Emory Law Journal

Volume 67Issue 1

Insider Trading: The Problem with the SEC’s In-House ALJS

Lucille Gauthier | 67 Emory L.J. 123 (2017)

Negative publicity surrounding SEC administrative law judges (ALJs) have brought their credibility into question. Concerns about the ALJs have been furthered by the SEC’s increased use of administrative proceedings and its success rate in those proceedings. This Comment looks to the possible sources of bias and evaluates the most prominent proposals to reduce bias. This Comment concludes that these proposals are inadequate and instead proposes a new solution: restructuring the system of how ALJs are selected into a neutral pool of judges who would be assigned randomly to different federal agencies.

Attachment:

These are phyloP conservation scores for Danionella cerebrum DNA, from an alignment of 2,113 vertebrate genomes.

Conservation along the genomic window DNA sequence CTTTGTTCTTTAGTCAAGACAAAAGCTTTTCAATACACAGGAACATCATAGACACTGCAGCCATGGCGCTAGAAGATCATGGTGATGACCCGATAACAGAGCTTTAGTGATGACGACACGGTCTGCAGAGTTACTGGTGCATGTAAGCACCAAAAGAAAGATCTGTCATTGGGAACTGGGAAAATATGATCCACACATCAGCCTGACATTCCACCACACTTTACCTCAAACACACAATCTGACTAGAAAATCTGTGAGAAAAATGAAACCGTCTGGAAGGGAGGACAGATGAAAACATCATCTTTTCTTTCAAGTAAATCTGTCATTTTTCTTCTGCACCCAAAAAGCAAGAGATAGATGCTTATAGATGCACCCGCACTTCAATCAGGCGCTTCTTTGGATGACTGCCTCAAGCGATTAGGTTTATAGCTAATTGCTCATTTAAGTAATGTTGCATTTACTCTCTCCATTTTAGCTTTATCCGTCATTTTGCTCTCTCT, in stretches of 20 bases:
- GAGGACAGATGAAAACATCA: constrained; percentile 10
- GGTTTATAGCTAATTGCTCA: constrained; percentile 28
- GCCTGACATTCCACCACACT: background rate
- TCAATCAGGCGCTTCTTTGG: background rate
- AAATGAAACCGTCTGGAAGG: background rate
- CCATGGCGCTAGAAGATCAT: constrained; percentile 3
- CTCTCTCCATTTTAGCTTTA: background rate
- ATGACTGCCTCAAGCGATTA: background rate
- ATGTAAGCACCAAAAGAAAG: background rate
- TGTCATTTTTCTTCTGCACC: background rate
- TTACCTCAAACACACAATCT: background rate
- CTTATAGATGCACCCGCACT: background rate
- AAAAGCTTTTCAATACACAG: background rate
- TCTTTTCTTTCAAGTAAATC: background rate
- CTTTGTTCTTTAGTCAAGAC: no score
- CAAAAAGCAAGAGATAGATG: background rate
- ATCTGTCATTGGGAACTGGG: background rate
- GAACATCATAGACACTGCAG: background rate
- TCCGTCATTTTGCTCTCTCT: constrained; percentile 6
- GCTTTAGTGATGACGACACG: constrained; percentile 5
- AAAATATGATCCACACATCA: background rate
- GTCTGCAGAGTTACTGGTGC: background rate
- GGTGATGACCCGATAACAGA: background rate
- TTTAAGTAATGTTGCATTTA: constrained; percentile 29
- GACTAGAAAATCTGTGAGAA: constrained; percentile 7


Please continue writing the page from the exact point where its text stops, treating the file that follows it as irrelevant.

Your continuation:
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Tragedy of the Commonality: A Substantive Right to Collective Action in Employment Disputes

Spencer Stephens | 67 Emory L.J. 157 (2017)

The apparent conflict between the National Labor Relations Act (NLRA), which protects employees’ ability to overcome oppressive employment collectively, and the Federal Arbitration Act (FAA), which provides for judicial facilitation of arbitration disputes, has led the Supreme Court to take a negative position on invalidating arbitration agreements, even when those agreements restrict the substantive rights of employees. This Comment argues that the NLRA and FAA do not conflict and the Supreme Court should adopt the effective vindication exception to invalidate individual arbitration agreements that prohibit employees from utilizing collective action in an employment dispute.

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